The following general definition of subharmonic function comes from the classical text book [elliptic partial differential equations of second order] by Gilbarg and Trudinger.

We call a function $u$ subharmonic in $\Omega$ if $u \in C^0(\Omega)$ and for every ball $B \subset \subset \Omega$ and every function $h$ harmonic in $B$ satisfying $u \le h$ on $\partial B$, we also have $u \le h$ in $B$.

It is known by Aleksandrov's theorem that convex function has second derivatives almost everywhere, and convex function is subharmonic, so I wonder whether one can prove that a subharmonic function also has second derivatives almost everywhere. Notice that a subharmonic function need not to be convex, for example in $\mathbb{R}^2$, consider $u(z)=log|z|$.

If it is impossible to prove the existence of second derivative, what if we add more conditions on the subharmonic function, for example, we require $u$ to be $W^{1,2}$? The motivation to ask this question is that, in this case, $\lambda:=\Delta u$ would be a positive Radon measure, then I can prove that for almost every $r>0$ such that $B_r \subset \subset \Omega$, $$\int_{B_r} d\lambda = \int_{\partial B_r} \nabla u \cdot \nu $$where $\nu$ is the unit outer normal. The formula above looks very like the trace theorem for BV functions if thinking $\nabla u$ as a BV vector. In philosophy, if trace theorem is true for a function $u$, then $u$ must have one more derivative in some sense.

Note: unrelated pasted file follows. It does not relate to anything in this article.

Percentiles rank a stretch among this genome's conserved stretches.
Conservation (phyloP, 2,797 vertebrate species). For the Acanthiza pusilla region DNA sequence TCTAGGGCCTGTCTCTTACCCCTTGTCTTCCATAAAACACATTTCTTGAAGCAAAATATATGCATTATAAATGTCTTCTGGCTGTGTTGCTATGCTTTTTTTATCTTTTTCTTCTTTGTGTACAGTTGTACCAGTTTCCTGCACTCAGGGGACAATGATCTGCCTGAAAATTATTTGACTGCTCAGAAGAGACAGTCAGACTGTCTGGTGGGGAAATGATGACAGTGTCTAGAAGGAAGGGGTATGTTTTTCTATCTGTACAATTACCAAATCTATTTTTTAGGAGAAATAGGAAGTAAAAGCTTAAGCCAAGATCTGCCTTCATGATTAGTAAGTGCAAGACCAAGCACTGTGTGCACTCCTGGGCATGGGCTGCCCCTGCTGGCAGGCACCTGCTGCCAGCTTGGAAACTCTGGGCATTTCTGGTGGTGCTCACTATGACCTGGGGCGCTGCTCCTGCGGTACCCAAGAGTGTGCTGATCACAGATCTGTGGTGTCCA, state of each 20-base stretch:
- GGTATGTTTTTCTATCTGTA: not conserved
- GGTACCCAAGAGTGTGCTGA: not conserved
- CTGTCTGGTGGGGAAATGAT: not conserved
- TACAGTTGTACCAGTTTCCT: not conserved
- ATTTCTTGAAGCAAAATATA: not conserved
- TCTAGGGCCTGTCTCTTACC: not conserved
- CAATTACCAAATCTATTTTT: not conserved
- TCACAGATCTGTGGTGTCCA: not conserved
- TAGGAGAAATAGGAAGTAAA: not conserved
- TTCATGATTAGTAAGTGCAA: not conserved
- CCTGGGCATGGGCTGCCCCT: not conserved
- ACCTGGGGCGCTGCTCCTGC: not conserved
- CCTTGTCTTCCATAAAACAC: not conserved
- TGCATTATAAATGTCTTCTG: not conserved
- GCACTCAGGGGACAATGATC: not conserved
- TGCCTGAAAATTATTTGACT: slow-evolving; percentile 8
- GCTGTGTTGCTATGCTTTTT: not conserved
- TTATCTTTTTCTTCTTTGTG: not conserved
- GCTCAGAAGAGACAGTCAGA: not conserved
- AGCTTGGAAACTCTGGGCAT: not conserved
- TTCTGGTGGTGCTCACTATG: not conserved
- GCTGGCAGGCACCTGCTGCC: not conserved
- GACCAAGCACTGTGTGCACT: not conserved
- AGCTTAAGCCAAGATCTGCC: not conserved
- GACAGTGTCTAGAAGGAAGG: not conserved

Disregarding the further condition for $u$, I think the first claim should be provable by adapting the proof of Aleksandrov's theorem, but If it is a known result, I would like to just accept it without doing by myself.

Any comments or ideas would be really appreciated.

  • $\begingroup$ Even the first derivative of a subharmonic function is not defined pointwise. But of course all derivatives exist as Schwartz distributions. $\endgroup$ – Alexandre Eremenko Aug 12 '15 at 1:03
  • $\begingroup$ @Alexandre Eremenko, sorry I didn't say it clearly in the previous title. I'm asking whether subharmonic function has second derivatives almost everywhere. If not true, does it have some fine properties? $\endgroup$ – student Aug 12 '15 at 1:25
  • $\begingroup$ The answer is no. The distributional second derivative can be ARBITRARY positive measure. BTW, a subharmonic function can be discontinuous everywhere. $\endgroup$ – Alexandre Eremenko Aug 12 '15 at 18:59
  • $\begingroup$ @Alexandre Eremenko, I guess a subharmonic function can be discontinuous quasi-everywhere (not everywhere). $\endgroup$ – user111 May 23 '18 at 9:19

Almost everywhere is too strong, but a Lusin-like theorem holds true :

Let $u$ be a subharmonic function in a domain $D\subset\mathbb{R}^n$, $K\subset D$ a compact set, and $\epsilon>0$. There exist an open set $G_\epsilon$ whose Lebesgue measure is less than $\epsilon$ and a twice continuously differentiable function $f$ such that the restriction of $f$ to $K\setminus G_\epsilon$ coincides with $u$.

This was proved in

S. A. Imomkulov, Twice differentiability of subharmonic functions, Russian Acad. Sci. Izv. Math. 41 (1993), no. 1, 157–167

By the way, the above result was also recently mentioned (as an example of an unknown theorem) here:



Your Answer

By clicking “Post Your Answer”, you agree to our terms of service, privacy policy and cookie policy

Not the answer you're looking for? Browse other questions tagged or ask your own question.